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Macys.com, founded out of the retailer’s Union Square store in 1996, has been expanding its San Francisco workforce, from about 300 in early 2011 to more than 500 today. The fast-growing online division, with headquarters in both San Francisco and New York, plans to move workers in early 2014 into nearly 250,000 square feet of offices in a newly redeveloped building in downtown San Francisco. “San Francisco is a vibrant and attractive place where very diverse and talented people, especially in tech-related fields, want to live and work,” said a Macy’s spokesman.
[contextly_sidebar id=”ced48c50774256d8455bd9e5a3de7f3f”]From creating innovations in digital commerce to coping with dislocation in offline retailing, it’s safe to say that the Internet is forcing retailers to up their game. “It’s making retailers be much sharper at what they do—to the advantage of consumers ultimately,” said Matthew Kircher, managing partner of Terranomics Retail Services in Burlingame, a retail brokerage firm in Northern California. Kircher (pictured on previous page) has represented retailers including Target, Hollywood Video, T-Mobile and Smart & Final in leasing space in the Bay Area and Central Valley. Kircher recently sat down with The Registry to offer his perspective on the outlook for retailers.
What does the continued growth of online commerce mean in the long run for physical stores?
It probably means fewer of them, and it probably means that they will be located in very strong locations. Our studies have shown that while retail store [sales] in the U.S. might grow 2 percent to 4 percent annually, depending on category, online retailing is growing 10 percent to 15 percent in sales annually. For those in the brick-and-mortar world, it can be a little alarming. But there will be opportunity in understanding where all this is going and how they work together. There’s a right amount of retail balanced with online shopping that exists. Retailers are moving toward that balance.
I don’t ever see us not needing retail brick and mortar. Listen, people love socializing, going out, touching the merchandise and trying it on. It gets you out of the house. We’ll see a concentration of retailers that [are] easy to get to, fun, entertaining, interactive—in addition to being online. Stores need to be more responsive to their immediate guests while they’re in the store. It means a huge emphasis on customer service and providing value when you have them in the store. It needs to be a really positive social experience.
Does the expansion of e-commerce suggest that the brick-and-mortar store is dead or endangered?
I’m hesitant to say we need less [space]. It’s getting backfilled by other retailers. As the Borders Books, Circuit Cities go out of business, in the Bay Are almost all the space has been backfilled by other retailers. Maybe a Nordstrom Rack, a grocery store, maybe a drugstore, a large dollar store, maybe a local party store. The space [is being used] to meet demographics and market demands in a different way.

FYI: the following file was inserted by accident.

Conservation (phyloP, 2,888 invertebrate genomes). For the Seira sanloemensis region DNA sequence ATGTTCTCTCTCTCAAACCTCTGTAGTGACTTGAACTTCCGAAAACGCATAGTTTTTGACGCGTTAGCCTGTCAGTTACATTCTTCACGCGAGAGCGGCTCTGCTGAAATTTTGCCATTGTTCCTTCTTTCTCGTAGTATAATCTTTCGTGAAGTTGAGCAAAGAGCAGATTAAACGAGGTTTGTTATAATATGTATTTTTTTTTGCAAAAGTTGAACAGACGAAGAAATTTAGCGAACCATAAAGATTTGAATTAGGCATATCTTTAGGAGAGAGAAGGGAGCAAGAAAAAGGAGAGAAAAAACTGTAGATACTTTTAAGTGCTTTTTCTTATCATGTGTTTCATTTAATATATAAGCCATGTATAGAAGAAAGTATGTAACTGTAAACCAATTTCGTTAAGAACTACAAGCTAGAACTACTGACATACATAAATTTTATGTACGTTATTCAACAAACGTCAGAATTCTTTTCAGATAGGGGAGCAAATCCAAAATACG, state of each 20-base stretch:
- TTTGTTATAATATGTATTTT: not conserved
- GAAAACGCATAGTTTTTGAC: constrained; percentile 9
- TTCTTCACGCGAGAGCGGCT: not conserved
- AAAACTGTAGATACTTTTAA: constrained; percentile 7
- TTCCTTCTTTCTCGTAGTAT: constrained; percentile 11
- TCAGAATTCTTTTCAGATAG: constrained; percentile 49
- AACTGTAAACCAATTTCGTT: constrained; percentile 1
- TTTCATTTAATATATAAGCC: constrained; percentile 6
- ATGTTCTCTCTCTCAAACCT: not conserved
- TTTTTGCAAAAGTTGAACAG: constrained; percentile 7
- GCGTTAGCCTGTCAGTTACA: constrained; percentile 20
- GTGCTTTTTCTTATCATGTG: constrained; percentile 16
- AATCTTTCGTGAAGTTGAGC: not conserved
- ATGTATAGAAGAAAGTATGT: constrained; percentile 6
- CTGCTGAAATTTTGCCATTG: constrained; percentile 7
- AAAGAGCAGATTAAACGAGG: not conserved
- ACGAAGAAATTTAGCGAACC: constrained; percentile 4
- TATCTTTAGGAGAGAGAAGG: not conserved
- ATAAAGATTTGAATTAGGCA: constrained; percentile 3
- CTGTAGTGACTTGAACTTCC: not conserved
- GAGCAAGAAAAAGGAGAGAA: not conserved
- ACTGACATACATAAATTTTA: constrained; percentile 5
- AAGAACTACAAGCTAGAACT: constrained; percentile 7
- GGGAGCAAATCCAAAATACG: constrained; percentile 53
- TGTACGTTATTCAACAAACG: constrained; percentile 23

In the grocery market, we have seen Sprouts, Whole Foods, Safeway, Fresh Market, Wal-Mart’s food concept grow into these kinds of opportunities. We have seen dollar stores move into some of these types of opportunities. We have seen Orchard Supply be purchased away from Sears and grow into some of these opportunities. We have seen Target grow into some of these opportunities.
Are stores becoming mere showrooms?
Yes, that’s definitely happening. Yes, it’s hurting certain categories of physical world stores. Obviously shoes, electronics, books. But there’s still value in bricks and mortar. There’s still going to be a balance between the two. Stores could be smaller. [They might] downsize what they carry—not the low-margin items. Stores in some instances can be used more like [warehouses]. You’ve basically got a warehouse right in there with a customer base, so why not use it? You’ve got the customer in the store. Nobody wants to buy a TV [and hear], ‘We keep it in the warehouse in Stockton; you’ll have it in five days.’ I can go online and have it in two days.
I see retailers getting into online shopping and making it interact with stores. I see online retailers like Amazon opening up brick-and-mortar stores [someday]. In many ways, they’re coming together.
What areas are likely to grow despite competition from online retailing?
Look at Union Square—vacancies are as low and rents as high as they’ve ever been. It’s hard to say online retailing is hurting it. Why is that? There’s the specialty nature of it and having it all there in a great atmosphere. There will probably be fewer new stores, and the stores that do open are going to have to be really good. Maybe they don’t go into areas that don’t have certain characteristics of quality. If we see it anywhere, the slowdown will be more in the strip mall side of the world.
What is the significance of Target rolling out a new, more compact CityTarget format in San Francisco and several other large cities?
Most retailers are seeing their sales remain strong and steady in high-density markets. Suburban markets can be expensive and their sales may not justify their expansion right now. Many retailers are looking to where they can grow their business, which is going to be in urban markets. This is forcing them to look at being smaller.
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